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Lesson Plans and Worksheets for Grade 8

Lesson Plans and Worksheets for all Grades

More Lessons for Grade 8

Common Core For Grade 8

Examples, videos, and solutions to help Grade 8 students learn how to use the definition of exponential notation to make sense of the first law of exponents.

### New York State Common Core Math Grade 8, Module 1, Lesson 2

Download worksheets for Grade 8, Module 1, Lesson 2

### Lesson 2 Student Outcomes

• Students use the definition of exponential notation to make sense of the first law of exponents.

• Students see a rule for simplifying exponential expressions involving division as a consequence of the first law of exponents.

• Students write equivalent numerical and symbolic expressions using the first law of exponents.

Lesson 2 Summary

Students should state the two identities and how to write equivalent expressions for each.

Classwork

In general, if x is any number and m, n are positive integers, then x^{m} • x^{n} = x^{m + n}

Exercise 1: 14^{23} x 14^{8} =

Exercise 2: (-72)^{10} x (-72)^{13} =

Exercise 3: 5^{94} x 5^{78} =

Exercise 4: (-3)^{9} x (-3)^{5} =

Exercise 5: Let a be a number. a^{23} • a^{8} =

Exercise 6: Let f be a number. f^{10} • f^{13} =

Exercise 7: Let b be a number. b^{94} • b^{78} =

Exercise 8: Let x be a positive integer. If (-3)^{9} x (-3)^{x} = (-3)^{14}
what is x?

What would happen if there were more terms with the same base? Write an equivalent expression for each problem.

Exercise 9: 9^{4} x 9^{6} x 9^{13} =

Exercise 10: 2^{3} x 2^{5} x 2^{7} x 2^{9} =

Can the following expressions be simplified? If so, write an equivalent expression. If not, explain why not.

Exercise 11: 6^{5} x 4^{9} x 4^{3} x 6^{14} =

Exercise 12: (-4)^{2} • 17^{5} • (-4)^{3} • 17^{7} =

Exercise 13: 15^{2} x 7^{2} x 15 x 7^{4} =

Exercise 14: 2^{4} x 8^{2} =

Exercise 15: 3^{7} x 9 =

Exercise 16: 5^{4} x 2^{11} =

Exercise 17:
Let x be a number. Simplify the expression of the following number:
(2x^{3})(17x^{7}) =

Exercise 18: Let a and b be numbers. Use the distributive law to simplify the expression of the following number: a(a + b)

Exercise 19: Let a and b be numbers. Use the distributive law to simplify the expression of the following number: b(a + b)

Exercise 20: Let a and b be numbers. Use the distributive law to simplify the expression of the following number: (a + b)(a + b) In general, if x is nonzero and m, n are positive integers, then x^{m} ÷ x^{n} = x^{m - n}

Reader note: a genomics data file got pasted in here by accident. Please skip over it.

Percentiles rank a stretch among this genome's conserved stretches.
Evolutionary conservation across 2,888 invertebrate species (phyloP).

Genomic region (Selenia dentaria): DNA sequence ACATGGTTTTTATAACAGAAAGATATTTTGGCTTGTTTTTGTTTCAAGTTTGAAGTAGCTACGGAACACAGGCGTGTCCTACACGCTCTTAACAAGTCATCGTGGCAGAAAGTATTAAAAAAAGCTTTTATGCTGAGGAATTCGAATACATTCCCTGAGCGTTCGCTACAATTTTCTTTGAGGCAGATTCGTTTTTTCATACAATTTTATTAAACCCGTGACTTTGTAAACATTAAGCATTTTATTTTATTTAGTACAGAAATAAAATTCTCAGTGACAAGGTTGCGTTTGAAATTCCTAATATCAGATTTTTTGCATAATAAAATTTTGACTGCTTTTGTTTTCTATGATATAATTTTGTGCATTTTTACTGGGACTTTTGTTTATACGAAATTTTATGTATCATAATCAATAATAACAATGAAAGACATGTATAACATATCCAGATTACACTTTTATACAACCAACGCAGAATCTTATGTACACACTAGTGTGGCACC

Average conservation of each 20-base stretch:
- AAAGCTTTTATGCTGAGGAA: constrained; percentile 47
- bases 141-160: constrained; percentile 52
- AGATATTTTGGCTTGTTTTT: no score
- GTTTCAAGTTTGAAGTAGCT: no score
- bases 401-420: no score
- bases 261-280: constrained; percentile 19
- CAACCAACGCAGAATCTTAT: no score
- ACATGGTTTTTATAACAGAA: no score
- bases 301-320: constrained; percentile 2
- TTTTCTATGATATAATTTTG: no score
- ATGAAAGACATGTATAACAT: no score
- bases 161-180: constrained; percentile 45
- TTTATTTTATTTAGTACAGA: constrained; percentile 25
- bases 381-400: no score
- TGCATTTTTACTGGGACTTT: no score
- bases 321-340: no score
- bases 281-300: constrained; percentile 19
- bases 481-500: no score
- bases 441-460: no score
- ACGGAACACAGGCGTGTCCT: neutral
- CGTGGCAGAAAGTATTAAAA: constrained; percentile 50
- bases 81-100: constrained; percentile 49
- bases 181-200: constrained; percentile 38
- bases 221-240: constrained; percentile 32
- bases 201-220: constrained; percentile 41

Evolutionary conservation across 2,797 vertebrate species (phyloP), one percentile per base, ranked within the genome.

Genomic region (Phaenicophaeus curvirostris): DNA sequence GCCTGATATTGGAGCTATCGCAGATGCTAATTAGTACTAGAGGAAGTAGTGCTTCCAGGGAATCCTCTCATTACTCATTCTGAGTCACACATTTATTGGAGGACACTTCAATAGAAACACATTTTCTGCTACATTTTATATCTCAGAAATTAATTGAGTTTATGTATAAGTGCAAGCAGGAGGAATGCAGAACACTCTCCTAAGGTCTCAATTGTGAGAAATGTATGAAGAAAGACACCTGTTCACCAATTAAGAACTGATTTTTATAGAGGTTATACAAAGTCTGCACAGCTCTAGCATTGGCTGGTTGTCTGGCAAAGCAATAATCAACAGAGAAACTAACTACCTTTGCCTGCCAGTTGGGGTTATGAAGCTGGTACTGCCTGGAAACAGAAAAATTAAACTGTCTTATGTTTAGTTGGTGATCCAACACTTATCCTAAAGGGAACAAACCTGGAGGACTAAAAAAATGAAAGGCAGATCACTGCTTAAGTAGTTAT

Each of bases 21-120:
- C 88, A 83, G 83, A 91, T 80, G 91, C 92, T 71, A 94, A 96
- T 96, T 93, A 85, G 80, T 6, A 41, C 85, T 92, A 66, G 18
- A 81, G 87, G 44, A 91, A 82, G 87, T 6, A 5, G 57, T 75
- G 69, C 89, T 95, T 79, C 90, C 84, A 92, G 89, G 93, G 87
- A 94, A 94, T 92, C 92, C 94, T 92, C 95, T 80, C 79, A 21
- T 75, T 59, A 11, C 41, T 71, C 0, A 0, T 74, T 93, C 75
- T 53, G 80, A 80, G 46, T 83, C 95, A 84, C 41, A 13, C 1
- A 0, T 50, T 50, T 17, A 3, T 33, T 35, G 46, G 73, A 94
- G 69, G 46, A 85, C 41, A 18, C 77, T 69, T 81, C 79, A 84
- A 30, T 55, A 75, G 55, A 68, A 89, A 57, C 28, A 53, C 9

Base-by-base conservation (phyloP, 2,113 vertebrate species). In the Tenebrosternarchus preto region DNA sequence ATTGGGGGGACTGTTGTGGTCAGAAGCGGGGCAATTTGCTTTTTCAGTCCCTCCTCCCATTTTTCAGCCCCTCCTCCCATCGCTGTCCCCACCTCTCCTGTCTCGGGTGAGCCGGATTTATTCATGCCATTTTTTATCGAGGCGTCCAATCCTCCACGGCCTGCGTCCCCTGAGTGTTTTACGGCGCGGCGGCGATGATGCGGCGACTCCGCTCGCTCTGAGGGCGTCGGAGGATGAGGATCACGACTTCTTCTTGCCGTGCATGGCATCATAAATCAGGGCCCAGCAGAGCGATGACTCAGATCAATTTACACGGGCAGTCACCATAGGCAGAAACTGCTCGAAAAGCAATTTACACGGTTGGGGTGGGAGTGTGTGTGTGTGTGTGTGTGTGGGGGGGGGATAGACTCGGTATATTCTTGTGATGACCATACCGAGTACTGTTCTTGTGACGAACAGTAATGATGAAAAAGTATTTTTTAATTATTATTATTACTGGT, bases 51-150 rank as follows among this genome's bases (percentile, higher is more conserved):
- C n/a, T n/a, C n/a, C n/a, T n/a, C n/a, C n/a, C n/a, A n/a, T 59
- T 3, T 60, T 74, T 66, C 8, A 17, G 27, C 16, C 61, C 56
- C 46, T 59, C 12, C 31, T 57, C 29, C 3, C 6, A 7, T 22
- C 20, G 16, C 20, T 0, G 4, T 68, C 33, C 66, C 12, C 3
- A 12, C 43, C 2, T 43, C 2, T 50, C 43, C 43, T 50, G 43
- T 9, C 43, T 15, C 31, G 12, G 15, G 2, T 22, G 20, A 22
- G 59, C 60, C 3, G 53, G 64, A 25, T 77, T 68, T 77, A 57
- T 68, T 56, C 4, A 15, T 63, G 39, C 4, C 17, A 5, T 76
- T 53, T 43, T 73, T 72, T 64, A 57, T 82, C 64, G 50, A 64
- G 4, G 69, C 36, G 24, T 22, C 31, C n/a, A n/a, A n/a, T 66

Exercises 21–32

Exercise 32

Anne used an online calculator to multiply 2,000.000.000 x 2,000,000,000,000. The answer showed up on the calculator as 4e +21, as shown below. Is the answer on the calculator correct? How do you know?

Problem Set

1. A certain ball is dropped from a height of x feet, it always bounces up to 2/3 x feet. Suppose the ball is dropped from 10 feet and is caught exactly when it touches the ground after the 30th bounce, what is the total distance traveled by the ball? Express your answer in exponential notation.

2. If the same ball is dropped from 10 feet and is caught exactly at the highest point after the 25th bounce, what is the total distance traveled by the ball? Use what you learned from the last problem.

Lesson Plans and Worksheets for Grade 8

Lesson Plans and Worksheets for all Grades

More Lessons for Grade 8

Common Core For Grade 8

Examples, videos, and solutions to help Grade 8 students learn how to use the definition of exponential notation to make sense of the first law of exponents.

• Students see a rule for simplifying exponential expressions involving division as a consequence of the first law of exponents.

• Students write equivalent numerical and symbolic expressions using the first law of exponents.

Lesson 2 Summary

Students should state the two identities and how to write equivalent expressions for each.

Classwork

In general, if x is any number and m, n are positive integers, then x

Exercise 1: 14

Exercise 2: (-72)

Exercise 3: 5

Exercise 4: (-3)

Exercise 5: Let a be a number. a

Exercise 6: Let f be a number. f

Exercise 7: Let b be a number. b

Exercise 8: Let x be a positive integer. If (-3)

What would happen if there were more terms with the same base? Write an equivalent expression for each problem.

Exercise 9: 9

Exercise 10: 2

Can the following expressions be simplified? If so, write an equivalent expression. If not, explain why not.

Exercise 11: 6

Exercise 12: (-4)

Exercise 13: 15

Exercise 14: 2

Exercise 15: 3

Exercise 16: 5

Exercise 18: Let a and b be numbers. Use the distributive law to simplify the expression of the following number: a(a + b)

Exercise 19: Let a and b be numbers. Use the distributive law to simplify the expression of the following number: b(a + b)

Exercise 20: Let a and b be numbers. Use the distributive law to simplify the expression of the following number: (a + b)(a + b) In general, if x is nonzero and m, n are positive integers, then x

Exercises 21–32

Exercise 32

Anne used an online calculator to multiply 2,000.000.000 x 2,000,000,000,000. The answer showed up on the calculator as 4e +21, as shown below. Is the answer on the calculator correct? How do you know?

Problem Set

1. A certain ball is dropped from a height of x feet, it always bounces up to 2/3 x feet. Suppose the ball is dropped from 10 feet and is caught exactly when it touches the ground after the 30th bounce, what is the total distance traveled by the ball? Express your answer in exponential notation.

2. If the same ball is dropped from 10 feet and is caught exactly at the highest point after the 25th bounce, what is the total distance traveled by the ball? Use what you learned from the last problem.

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